Q-1. Commonest histological finding in benign hypertension is
a) Proliferative endarteritis
b) Necrotizing arteriolitis
c) Hyaline arteriosclerosis
d) Cystic medial necrosis
Answer: Hyaline arteriosclerosis
In benign hypertension:
Hyaline arteriosclerosis- Hyaline thickening of the walls of arterioles with loss of underlying structural details and with narrowing of the lumen
In malignant hypertension:
Necrotizing arteriolitis-Deposition of fibrinoid and acute necrosis of the vessel walls
Q-2. A 45 years old male had severe chest pain and was admitted to the hospital with a diagnosis of acute myocardial infarction. Four days later he died and autopsy showed trans-mural coagulative necrosis. Which of the following microscopic features will be seen on further examination?
a) Fibroblasts and collagen
b) Granulation tissue
c) Neutrophilic infiltration surrounding coagulative necrosis
d) Granulomatous inflammation
Answer: Neutrophilic infiltration surrounding coagulative necrosis
Morphological changes in Myocardial infarction: Time and microscopic finding
Half hour to 4 hours:
Variable waviness of fibres at border
Beginning of coagulative necrosis
Ongoing coagulative necrosis
Beginning neutrophil infiltration
Coagulative necrosis with loss of nuclei and striations
Interstitial infiltrate of neutrophils
Q-3. A 7 yrs old girl is brought with complaints of generalized swelling of the body. Urinary examination reveals grads 3 proteinuria and the presence of hyaline and fatty casts. She has no history of hematuria. Which of the following statements about her condition is true?
a) No IgG deposits or C3 deposition on renal biopsy
b) Her C3 levels will be low
c) IgA nephropathy is the likely diagnosis
d) Alport’s syndrome is the likely diagnosis
Answer: No IgG deposits or C3 deposition on renal biopsy
Hyperlipidemia and lipiduria
The most important of primary glomerular lesions are minimal changes disease, membranous glomerulonephritis and focal segmental glomerulo-sclerosis.
The most frequent systemic causes are diabetes, amyloidosis and SLE.
Q-4. Infra-clavicular lesion of tuberculosis is known as
a) Gohn’s focus
b) Puhl’s focus
c) Assman’s focus
d) Simon’s focus
Answer: Assman’s focus
Pulmonary infection is usually evident as sub-pleural tubercle- Primary or Ghon’s focus
Ghon’s complex is a lesion seen in the lung that is caused by tuberculosis.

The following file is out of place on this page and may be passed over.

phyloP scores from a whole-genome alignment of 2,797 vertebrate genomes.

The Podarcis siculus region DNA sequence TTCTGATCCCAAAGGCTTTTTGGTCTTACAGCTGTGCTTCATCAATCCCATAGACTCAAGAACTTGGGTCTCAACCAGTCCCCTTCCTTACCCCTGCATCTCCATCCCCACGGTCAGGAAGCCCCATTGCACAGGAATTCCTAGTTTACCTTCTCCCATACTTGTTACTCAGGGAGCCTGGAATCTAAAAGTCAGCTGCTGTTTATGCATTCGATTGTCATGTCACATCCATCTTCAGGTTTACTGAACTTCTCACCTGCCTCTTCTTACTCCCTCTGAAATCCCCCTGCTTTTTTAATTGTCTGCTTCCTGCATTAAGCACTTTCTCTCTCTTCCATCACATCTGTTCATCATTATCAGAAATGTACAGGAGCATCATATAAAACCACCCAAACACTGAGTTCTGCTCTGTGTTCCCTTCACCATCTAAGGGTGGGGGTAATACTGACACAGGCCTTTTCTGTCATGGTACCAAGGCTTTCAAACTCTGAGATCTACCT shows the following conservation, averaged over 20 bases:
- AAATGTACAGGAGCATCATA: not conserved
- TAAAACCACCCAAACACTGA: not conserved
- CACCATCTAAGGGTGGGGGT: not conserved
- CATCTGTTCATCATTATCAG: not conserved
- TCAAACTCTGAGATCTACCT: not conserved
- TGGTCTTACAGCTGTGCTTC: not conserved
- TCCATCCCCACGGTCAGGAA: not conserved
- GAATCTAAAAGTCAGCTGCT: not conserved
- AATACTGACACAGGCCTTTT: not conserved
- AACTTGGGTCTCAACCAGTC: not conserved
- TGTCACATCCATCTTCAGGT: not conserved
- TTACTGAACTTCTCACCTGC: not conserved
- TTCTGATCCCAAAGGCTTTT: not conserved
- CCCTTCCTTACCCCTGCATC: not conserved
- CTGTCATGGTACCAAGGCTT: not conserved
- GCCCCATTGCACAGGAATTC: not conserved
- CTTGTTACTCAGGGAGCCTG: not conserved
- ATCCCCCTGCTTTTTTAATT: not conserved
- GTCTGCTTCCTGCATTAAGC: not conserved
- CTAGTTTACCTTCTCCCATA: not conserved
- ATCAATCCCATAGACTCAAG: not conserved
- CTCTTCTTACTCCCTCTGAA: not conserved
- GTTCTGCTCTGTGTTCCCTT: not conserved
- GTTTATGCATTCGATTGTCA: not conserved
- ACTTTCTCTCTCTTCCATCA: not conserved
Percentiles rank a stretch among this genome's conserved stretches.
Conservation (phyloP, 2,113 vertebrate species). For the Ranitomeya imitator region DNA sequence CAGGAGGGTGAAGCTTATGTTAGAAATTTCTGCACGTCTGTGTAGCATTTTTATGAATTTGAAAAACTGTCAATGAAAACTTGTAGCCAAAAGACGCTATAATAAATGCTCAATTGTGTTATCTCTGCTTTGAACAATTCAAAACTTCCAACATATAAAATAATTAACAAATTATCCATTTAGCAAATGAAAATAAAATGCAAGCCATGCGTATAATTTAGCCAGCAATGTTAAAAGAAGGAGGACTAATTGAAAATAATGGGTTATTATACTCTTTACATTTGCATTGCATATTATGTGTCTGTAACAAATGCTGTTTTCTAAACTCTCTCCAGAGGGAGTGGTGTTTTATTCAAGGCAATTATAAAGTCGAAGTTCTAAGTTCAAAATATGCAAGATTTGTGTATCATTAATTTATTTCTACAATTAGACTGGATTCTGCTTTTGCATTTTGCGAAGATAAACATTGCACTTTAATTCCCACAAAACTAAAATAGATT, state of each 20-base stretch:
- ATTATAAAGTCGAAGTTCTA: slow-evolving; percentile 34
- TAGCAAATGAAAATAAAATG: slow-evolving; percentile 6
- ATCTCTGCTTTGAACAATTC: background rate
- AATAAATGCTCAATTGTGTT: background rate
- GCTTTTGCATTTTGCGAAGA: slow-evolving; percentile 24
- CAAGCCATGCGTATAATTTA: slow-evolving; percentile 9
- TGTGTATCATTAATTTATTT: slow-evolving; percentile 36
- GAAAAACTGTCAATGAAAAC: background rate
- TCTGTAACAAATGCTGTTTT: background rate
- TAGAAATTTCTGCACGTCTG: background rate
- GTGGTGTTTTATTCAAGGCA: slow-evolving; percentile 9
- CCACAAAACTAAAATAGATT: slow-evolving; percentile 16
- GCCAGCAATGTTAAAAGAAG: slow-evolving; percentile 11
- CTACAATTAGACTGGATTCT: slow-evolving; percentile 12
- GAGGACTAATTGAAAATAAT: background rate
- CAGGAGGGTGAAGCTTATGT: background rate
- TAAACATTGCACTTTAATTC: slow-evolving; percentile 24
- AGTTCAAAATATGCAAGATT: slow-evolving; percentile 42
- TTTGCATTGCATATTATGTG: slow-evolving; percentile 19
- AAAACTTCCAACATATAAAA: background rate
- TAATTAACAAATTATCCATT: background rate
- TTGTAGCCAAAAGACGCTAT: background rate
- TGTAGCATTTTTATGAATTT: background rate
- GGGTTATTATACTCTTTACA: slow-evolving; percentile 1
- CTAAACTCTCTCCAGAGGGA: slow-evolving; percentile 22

The lesions consist of a calcified focus of infection and an associated lymph node.
Commonest site of isolated lesion of chronic pulmonary tuberculosis is apex of lung (Puhl’s lesion), because the blood flow is sluggish at the apex and diffusion is poor.
Infra-clavicular lesion of chronic pulmonary tuberculosis- Assman’s focus
A Simon focus is a tuberculosis (TB) nodule that can form in the apex of the lung when a primary TB infection elsewhere in the body spreads to the lung apex via the bloodstream.
Simon focus nodules are often calcified.
Q-5. CD4+ is not important for which of the following
a) Antibody production
b) Cytotoxicity of T cells
c) Memory B cells
Answer: Cytotoxicity of T cells (?)
CD4 is expressed on approximately 60 % of mature CD3+ T cells whereas CD8 is expressed on about 30 % of T cells.
These T cell membrane associated glycoproteins serve as co-receptor in T cell activation.
During antigen presentation, CD4 molecules bind to class II MHC molecules expressed on antigen presenting cells.
In contrast, CD8 molecules bind to class I MHC molecules.
CD8+ T cell function mainly as cytotoxic cells to kill other cells but also secrete IL2 and interferon gamma like TH1 type
CD4+ T cells influence the function of virtually all other cells of immune system, including other T cells, B cells, macrophages and NK cells.
TH1 subset secretes IL2 and interferon gamma and TH2 subset secrets IL-4 and IL-5.
TH1 subset is involved in facilitating delayed hypersensitivity, macrophage activation and synthesis of opsonizing and complement fixing antibodies; such as IgG2a in mice.
TH2 subset aids in the synthesis of other class of antibodies notably IgE and in activation of eosinophils.
Q-6. What does cardiac polyp means?
a) Acute infarct
b) Cardiac aneurysm
c) Benign tumor
d) Fibrinous clot
Answer: Fibrinous clot
Postmortem fibrinous clots in heart are known as cardiac polyp.
Agonal thrombi: In case of a person dying slowly with circulatory failure, a firm, stringy, tough, pale yellow thrombus forms in the cavities, usually on the right side of heart.
Black currant jelly- When blood clots rapidly, a soft, lumpy, uniformly, dark red, slippery, moist clot is produced.
Chicken fat: When blood clots slowly, a pale or bright yellow of layer of serum and fibrin (Chicken fat) is seen above black currant jelly.
Q-7. In congenital dystrophic variety of epidermolysis bullosa mutation is seen in the gene coding for
a) Laminin 4
b) Collagen type 7
c) Alpha 6 integerin
d) Keratin 14
Answer: Collagen type 7
Epidermolysis bullosa is a group of inherited bullous disorders characterized by blister formation in response to mechanical trauma.
Epidermolysis bullosa is classified into 3 major categories.
Epidermolysis bullosa simplex:
Intra-epidermal skin separation
Mutation in the genes encoding keratin 14 and 5
Junctional epidermolysis bullosa:
Skin separation in lamina lucida
Dystrophic epidermolysis bullosa:
Sub-lamina densa skin separation
Mutation in the COL 7A1 gene encoding type VII collagen